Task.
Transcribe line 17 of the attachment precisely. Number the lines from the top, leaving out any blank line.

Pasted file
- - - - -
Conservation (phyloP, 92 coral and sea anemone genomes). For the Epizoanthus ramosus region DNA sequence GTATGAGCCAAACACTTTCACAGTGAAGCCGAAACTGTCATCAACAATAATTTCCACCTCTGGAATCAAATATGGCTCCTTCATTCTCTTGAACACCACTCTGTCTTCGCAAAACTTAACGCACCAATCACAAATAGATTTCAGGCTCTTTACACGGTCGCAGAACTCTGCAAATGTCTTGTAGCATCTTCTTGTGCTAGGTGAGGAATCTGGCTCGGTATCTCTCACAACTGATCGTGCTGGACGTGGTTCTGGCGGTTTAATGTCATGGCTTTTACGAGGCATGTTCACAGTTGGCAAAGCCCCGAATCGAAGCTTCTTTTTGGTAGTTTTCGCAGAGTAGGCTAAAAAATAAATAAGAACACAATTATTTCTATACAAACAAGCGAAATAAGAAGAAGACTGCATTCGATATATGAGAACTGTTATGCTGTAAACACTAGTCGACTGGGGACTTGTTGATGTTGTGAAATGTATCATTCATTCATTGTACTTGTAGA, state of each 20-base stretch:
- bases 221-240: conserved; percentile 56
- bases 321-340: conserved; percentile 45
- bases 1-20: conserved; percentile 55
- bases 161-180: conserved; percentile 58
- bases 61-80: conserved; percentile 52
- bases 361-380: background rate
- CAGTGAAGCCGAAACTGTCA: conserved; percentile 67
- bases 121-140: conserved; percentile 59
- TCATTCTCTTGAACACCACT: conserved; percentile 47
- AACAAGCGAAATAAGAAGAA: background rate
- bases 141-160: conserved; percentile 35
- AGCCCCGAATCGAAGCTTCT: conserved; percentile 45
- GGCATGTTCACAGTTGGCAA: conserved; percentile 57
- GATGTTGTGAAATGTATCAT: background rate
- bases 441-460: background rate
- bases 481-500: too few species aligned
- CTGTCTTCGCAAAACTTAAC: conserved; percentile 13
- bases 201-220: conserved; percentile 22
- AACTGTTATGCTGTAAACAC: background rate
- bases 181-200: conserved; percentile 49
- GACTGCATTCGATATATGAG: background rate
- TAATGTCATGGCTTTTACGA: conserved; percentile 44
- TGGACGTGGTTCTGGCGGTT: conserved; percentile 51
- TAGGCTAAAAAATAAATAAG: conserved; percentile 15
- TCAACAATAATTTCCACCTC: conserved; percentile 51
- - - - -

- bases 481-500: too few species aligned